Fed Warns Stocks Face ‘Significant Declines’ if Pandemic Worsens

The comments below are an edited and abridged synopsis of an article by Tyler Durden

When equities closed last week after a retail-driven rush into the stock market, the Fed poured cold water on the bulls when it issued a warning that stocks and other assets could suffer significant declines should the coronavirus pandemic deepen, while commercial real estate will be the hardest-hit industry.

Fed Warns Stocks Face ‘Significant Declines’ if Pandemic Worsens | BullionBuzz
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The Fed said that asset prices have been volatile across many markets; that risky asset prices have risen and spreads have narrowed in key markets. Asset prices are vulnerable to significant price declines should the pandemic take an unexpected course, the economic fallout prove more adverse, or financial system strains re-emerge.

The Fed has to monetize over $1 trillion in debt in the next six weeks, and it needs to boost its current paltry $6 billion in daily POMO to be able to digest the coming issuance. In other words, brace for impact.

The Fed was unequivocal on the other three core risks facing capital markets, including: borrowing by businesses and households; leverage in the financial sector; and funding risk.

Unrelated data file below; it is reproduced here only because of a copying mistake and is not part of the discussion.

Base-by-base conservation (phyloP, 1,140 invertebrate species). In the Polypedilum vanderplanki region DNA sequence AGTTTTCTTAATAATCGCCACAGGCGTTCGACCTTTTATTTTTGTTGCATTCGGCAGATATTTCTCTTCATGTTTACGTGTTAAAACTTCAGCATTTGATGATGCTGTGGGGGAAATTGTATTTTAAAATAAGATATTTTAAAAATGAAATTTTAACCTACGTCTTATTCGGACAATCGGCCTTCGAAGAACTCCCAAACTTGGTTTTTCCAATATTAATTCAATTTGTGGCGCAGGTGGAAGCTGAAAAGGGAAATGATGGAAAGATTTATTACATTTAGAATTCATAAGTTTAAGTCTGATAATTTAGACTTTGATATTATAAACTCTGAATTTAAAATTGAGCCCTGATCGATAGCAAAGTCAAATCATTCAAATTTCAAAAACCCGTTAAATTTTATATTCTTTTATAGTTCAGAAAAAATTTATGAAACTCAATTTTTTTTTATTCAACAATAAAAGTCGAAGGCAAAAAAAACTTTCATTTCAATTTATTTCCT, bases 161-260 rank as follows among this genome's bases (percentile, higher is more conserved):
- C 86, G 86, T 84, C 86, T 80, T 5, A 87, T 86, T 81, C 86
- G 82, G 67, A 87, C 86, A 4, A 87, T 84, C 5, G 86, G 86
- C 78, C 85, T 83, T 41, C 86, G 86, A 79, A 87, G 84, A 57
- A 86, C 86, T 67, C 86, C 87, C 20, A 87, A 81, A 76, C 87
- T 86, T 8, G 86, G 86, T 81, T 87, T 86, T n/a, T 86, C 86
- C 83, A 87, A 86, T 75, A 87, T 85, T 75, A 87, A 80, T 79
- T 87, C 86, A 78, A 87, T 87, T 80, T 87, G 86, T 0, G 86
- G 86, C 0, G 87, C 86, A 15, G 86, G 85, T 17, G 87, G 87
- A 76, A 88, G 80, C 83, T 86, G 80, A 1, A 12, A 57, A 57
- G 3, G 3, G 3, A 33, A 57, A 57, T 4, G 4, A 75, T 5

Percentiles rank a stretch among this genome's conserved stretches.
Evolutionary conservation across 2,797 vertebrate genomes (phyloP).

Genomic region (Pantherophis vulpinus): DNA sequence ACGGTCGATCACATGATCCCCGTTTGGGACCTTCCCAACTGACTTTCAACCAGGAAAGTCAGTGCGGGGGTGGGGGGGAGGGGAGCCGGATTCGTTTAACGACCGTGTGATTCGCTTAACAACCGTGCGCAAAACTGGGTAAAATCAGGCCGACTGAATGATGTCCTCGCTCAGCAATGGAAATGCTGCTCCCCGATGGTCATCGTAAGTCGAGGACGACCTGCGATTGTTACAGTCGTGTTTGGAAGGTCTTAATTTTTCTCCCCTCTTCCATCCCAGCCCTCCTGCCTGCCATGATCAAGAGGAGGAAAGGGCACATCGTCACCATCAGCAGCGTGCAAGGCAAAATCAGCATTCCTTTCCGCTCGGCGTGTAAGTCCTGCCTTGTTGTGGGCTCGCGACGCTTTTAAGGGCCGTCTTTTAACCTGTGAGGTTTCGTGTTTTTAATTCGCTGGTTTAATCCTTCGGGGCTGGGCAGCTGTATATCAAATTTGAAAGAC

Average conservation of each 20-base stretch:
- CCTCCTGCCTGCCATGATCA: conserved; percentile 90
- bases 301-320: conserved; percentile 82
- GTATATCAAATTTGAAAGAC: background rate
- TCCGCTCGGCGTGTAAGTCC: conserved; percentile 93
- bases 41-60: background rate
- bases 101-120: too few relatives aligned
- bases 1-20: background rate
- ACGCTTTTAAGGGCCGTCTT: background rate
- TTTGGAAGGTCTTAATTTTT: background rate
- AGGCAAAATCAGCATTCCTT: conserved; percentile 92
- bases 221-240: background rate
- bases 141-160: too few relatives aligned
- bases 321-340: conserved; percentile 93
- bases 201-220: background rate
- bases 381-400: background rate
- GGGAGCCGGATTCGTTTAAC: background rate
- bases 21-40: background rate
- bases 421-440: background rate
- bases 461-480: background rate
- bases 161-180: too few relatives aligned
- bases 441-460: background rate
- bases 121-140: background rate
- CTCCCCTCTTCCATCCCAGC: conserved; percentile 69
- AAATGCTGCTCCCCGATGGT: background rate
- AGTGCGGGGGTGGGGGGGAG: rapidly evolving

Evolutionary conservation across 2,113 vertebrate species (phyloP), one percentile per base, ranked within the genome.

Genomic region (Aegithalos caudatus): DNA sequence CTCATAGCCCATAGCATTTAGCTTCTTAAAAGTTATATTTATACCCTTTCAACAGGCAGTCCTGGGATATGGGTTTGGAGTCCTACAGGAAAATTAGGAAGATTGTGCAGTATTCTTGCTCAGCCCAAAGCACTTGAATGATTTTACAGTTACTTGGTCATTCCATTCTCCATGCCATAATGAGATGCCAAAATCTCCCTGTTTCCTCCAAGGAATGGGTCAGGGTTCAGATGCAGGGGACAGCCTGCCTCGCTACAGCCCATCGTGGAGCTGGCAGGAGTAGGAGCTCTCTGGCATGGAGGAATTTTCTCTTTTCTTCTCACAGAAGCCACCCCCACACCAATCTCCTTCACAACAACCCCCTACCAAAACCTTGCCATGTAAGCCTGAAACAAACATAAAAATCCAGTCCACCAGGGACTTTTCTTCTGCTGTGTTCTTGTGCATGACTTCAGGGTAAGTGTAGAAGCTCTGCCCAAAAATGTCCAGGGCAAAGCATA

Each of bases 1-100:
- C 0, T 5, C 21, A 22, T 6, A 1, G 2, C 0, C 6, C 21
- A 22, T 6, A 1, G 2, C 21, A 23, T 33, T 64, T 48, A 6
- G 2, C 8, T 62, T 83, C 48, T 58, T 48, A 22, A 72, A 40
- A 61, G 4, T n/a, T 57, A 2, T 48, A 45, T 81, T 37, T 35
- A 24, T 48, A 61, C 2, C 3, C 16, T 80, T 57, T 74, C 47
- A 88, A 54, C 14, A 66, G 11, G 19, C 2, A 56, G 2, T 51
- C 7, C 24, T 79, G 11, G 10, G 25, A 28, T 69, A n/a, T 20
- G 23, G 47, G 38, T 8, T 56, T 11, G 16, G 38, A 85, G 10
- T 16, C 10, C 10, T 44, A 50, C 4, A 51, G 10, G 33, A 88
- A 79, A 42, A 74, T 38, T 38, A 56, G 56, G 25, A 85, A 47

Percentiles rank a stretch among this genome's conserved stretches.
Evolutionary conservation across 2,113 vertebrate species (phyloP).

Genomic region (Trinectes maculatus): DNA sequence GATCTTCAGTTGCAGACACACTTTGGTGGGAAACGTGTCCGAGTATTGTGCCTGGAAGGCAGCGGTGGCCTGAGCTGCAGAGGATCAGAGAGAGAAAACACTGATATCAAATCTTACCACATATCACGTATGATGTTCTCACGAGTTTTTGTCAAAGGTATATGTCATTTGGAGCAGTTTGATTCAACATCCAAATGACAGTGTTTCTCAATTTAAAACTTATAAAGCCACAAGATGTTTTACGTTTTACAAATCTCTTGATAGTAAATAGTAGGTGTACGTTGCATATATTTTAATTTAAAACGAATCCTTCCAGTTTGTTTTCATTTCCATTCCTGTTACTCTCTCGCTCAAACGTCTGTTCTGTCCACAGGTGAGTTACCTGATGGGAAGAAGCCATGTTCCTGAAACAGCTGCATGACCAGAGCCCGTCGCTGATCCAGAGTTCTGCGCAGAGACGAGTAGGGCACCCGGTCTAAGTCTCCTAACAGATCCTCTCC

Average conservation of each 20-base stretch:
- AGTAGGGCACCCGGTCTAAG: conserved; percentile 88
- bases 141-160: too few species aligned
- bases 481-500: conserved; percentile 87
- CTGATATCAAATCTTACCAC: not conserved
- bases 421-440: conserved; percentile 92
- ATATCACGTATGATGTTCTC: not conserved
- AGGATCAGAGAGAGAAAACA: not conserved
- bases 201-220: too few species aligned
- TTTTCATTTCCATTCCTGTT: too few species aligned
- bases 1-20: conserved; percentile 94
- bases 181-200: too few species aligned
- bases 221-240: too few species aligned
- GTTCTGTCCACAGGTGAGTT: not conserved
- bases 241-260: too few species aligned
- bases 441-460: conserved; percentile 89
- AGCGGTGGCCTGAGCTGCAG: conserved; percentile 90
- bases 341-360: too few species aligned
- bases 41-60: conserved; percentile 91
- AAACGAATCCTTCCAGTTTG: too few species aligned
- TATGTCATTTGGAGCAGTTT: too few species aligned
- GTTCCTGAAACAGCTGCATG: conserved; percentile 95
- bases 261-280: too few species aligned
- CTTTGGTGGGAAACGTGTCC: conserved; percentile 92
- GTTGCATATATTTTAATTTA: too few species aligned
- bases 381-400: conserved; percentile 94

It noted that price declines could be pronounced in areas where valuations are high and asset values are sensitive to the pace of economic activity. It said that CRE markets are an example, as prices were high relative to fundamentals before the pandemic, and disruptions in the hospitality and retail sectors have been severe.

The Fed also found that prices of commercial properties and farmland were elevated relative to their income streams on the eve of the pandemic, suggesting that their prices could fall considerably.

Chairman Powell said the economy still faces unprecedented risks if fiscal and monetary policymakers don’t continue to act.

In an attempt to stabilize the economy, the Fed has effectively nationalized the bond markets. It’s also funneled hundreds of billions of dollars to foreign central banks via swap lines and temporary Treasury securities purchases.

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